17th July 2011

On Saturday night at The Echo Arena in Liverpool, the two best lightweight boxers in the country, finally met to put to bed the argument of ‘who really is the No1 boxer in the British 135lb division.
The WBO Inter-continental title was on the line, but the contest didn’t need a belt to add any kudos to this highly anticipated fight, but finishing up the title was just sweet icing on the cake for Mitchell.

After seven and a half rounds of compulsive boxing viewing, it was Mitchell who triumphed in this all action battle of Britain. A throw back clash, that lived up to the pre-fight hype and delivered in full. One man’s loss is another man’s great treasure and it was Mitchell who kept his nerve and his gameplan together to stop Murray in round eight and claim the crown as ‘King of the British lightweights’
Kevin Mitchell had to dig deep and take what Murray dished out – pic by Al Stevenson

The stage had been set and what a treat for British fight fans to see these two finally in the ring together. They had both stepped up to the plate and layed there reputations, heart and boxing future on the line. Murray with the longest unbeaten run in British boxing, 31 fights going in the fight and boasting English, British, European and International titles along the way, was on the cusp of a world title fight. 

But to his credit, Murray ‘The Manchester Machine’ believed his ethos of doing it the old fashioned way and beating all comers domestically, before his assault on the world scene, was a path he was willing to tread again, giving Mitchell an opportunity to challenge his world title contender status.

Londoner Mitchell, (32-1, 24KOs) who suffered his first defeat in his last fight against Aussie Michael Katsidis for the WBO title, some fourteen month’s ago. Took the chance offered to him by their joint promoter Frank Warren, to go straight back in against Murray, without any warm up fight and the gamble paid off for the Dagenham man! Leaving Murray with rebuilding work to do and himself in a prime position for a second crack at world title glory.

Kevin Mitchell’s left hook/uppercut was a key weapon  – pic by Al Stevenson

Mitchell 26, the former British and commonwealth super featherweight champion, started the fight brightly, willing to meet Murray head on using angles, distance and popping his shots off first from behind his jab, while the Mancunian frequently fell short with his lead right hand. Mitchell, looking sharp was willing to fight Murray inside, using uppercuts to jolt back his head, before getting out of range. Murray pressured in his usual marauding come forward style, seeking to trap Mitchell, but it was the Londoner, catching the eye – and the first session ended with a bloodied nose for Murray.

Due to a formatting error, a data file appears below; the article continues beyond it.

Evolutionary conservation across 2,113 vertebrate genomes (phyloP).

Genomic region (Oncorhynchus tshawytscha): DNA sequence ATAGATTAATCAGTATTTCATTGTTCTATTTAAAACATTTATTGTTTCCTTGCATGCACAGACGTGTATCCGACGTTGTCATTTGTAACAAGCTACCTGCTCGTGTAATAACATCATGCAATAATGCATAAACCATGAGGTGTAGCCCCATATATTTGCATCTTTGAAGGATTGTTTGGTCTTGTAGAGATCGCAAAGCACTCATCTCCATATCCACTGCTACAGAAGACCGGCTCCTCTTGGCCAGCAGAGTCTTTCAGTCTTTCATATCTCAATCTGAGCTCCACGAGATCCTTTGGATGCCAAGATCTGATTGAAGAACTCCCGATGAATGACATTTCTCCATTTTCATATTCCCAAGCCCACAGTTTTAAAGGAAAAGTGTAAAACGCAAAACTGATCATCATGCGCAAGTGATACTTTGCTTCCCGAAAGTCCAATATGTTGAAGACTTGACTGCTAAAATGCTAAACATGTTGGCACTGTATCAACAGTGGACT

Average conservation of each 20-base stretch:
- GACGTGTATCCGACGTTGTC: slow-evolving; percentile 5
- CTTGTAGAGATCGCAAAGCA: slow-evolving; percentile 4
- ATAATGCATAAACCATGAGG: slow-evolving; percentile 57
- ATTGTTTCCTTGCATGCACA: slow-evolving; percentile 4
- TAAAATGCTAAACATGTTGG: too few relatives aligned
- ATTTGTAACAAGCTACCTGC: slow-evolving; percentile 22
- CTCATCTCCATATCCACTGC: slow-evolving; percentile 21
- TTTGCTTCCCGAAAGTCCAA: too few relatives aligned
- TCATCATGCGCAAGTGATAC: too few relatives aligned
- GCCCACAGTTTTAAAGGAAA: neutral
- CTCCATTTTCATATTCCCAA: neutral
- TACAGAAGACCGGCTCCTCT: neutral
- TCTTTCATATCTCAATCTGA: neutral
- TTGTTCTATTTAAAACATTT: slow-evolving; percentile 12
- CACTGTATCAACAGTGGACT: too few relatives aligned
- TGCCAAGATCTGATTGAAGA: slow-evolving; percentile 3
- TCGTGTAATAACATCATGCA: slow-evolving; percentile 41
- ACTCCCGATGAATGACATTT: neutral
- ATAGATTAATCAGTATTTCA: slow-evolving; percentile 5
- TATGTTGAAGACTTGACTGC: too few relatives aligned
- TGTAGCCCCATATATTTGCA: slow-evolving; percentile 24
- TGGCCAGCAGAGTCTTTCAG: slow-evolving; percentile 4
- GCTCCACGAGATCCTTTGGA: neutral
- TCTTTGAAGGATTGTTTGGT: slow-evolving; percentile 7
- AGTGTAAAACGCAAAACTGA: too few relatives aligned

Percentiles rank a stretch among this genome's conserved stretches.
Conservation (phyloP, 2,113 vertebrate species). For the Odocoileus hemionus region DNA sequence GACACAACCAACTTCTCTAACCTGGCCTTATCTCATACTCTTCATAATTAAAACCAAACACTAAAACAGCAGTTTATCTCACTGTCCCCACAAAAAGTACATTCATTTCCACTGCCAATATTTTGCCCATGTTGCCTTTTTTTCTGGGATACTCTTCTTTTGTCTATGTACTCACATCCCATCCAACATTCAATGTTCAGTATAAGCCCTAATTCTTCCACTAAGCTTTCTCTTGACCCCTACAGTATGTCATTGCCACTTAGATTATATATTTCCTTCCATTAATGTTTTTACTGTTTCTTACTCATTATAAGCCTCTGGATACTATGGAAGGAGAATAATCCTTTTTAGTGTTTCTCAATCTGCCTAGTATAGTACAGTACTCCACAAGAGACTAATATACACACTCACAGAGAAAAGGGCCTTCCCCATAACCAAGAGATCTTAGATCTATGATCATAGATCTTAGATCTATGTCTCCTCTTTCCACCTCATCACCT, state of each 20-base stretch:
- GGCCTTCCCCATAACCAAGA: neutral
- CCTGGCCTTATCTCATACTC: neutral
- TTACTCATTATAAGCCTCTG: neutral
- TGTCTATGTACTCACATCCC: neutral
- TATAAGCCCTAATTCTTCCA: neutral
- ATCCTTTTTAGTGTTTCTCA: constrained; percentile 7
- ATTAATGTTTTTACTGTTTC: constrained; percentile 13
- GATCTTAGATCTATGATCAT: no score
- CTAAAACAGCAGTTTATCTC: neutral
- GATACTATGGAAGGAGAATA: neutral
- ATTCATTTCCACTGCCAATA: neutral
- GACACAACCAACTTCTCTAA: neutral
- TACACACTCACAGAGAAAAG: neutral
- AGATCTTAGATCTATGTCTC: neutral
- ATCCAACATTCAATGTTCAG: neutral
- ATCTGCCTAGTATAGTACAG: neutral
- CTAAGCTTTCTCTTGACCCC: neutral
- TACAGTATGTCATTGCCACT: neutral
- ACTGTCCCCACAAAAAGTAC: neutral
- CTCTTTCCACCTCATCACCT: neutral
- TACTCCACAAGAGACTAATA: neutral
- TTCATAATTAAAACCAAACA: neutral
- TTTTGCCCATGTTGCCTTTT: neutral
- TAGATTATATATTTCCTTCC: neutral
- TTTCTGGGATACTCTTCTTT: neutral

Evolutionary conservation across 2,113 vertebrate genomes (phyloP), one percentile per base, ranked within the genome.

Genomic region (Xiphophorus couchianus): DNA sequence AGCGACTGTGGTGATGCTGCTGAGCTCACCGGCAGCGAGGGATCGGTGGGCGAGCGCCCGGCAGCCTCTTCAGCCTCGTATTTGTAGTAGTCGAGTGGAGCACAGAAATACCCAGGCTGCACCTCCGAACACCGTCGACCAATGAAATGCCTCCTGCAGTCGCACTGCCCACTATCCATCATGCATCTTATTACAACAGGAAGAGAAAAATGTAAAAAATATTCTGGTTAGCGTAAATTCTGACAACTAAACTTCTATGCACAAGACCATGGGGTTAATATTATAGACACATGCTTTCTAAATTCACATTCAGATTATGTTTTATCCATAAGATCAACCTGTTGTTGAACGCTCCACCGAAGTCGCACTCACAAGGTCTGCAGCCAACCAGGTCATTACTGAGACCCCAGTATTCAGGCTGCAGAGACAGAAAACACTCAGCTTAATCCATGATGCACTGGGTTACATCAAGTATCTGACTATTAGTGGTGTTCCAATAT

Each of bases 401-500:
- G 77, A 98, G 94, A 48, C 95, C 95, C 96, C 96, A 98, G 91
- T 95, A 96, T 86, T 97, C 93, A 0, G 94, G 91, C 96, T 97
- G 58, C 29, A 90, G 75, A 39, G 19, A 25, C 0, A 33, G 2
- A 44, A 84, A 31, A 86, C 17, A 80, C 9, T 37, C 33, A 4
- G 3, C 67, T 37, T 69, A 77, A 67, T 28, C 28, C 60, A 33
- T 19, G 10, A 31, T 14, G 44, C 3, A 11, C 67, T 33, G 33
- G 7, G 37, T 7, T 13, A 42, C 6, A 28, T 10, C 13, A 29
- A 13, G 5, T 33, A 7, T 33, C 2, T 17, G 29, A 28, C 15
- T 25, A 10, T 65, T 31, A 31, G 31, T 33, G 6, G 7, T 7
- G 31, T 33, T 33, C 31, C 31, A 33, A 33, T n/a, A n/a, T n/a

There was no where to hide and neither was looking, as they locked horns and punched each other backwards and forwards to the ropes, each trying to gain the advantage and landing good shots to head and body. Murray was guilty of neglecting his jab and he was loading up on his shots at times, but in round two, crashed one of his right crosses at full stretch, off Mitchell’s chin. Murray jumped on Mitchell, but he took the shots well and ended the round with his own flurry of punches.

At the start of the third round Mitchell pushed Murray away after an exchange of punches showing Murray that his strength was equal and as if to say ‘Im here’ – The tactics of both were looking evident now. – Murray was content on walking Mitchell down and unleashing a big right hand, when he did get inside, he tried to throw the left to head and body. – Murray looked set to wear Mitchell down, but his lack of head movement coming in and continually falling short, then getting caught.

Mitchell boxing on the back foot, was under no illusions that at times Murray would trap him, but was happy to trade inside when he had to and the uppercuts were his weapon of choice and it was effective, as Murray’s facial damage began to demonstrate his accurate shots. Murray landed another meaty right hand in the third round, that shuddered Mitchell to his boots. Murray didn’t let up and looked to be finding his range as he caught his rival with a follow up attack. Mitchell slipped and slided his way out of danger and again ended the round with his own dazzling combination.

Mitchell on his way to a histroric victory – pic by Al Stevenson
Murray continued to be the aggressor in the fourth, landing more punches than his opponent, but it was Mitchell who was ripping in the quality shots and there was a venom behind them. Mitchell made good use of his left hook come uppercut. After never having seen Murray hurt in a fight, you got the feeling he could and would be willing to take everything Mitchell threw at him and walk right through it. His plan to break Mitchell’s heart and wear him down seemed his intent.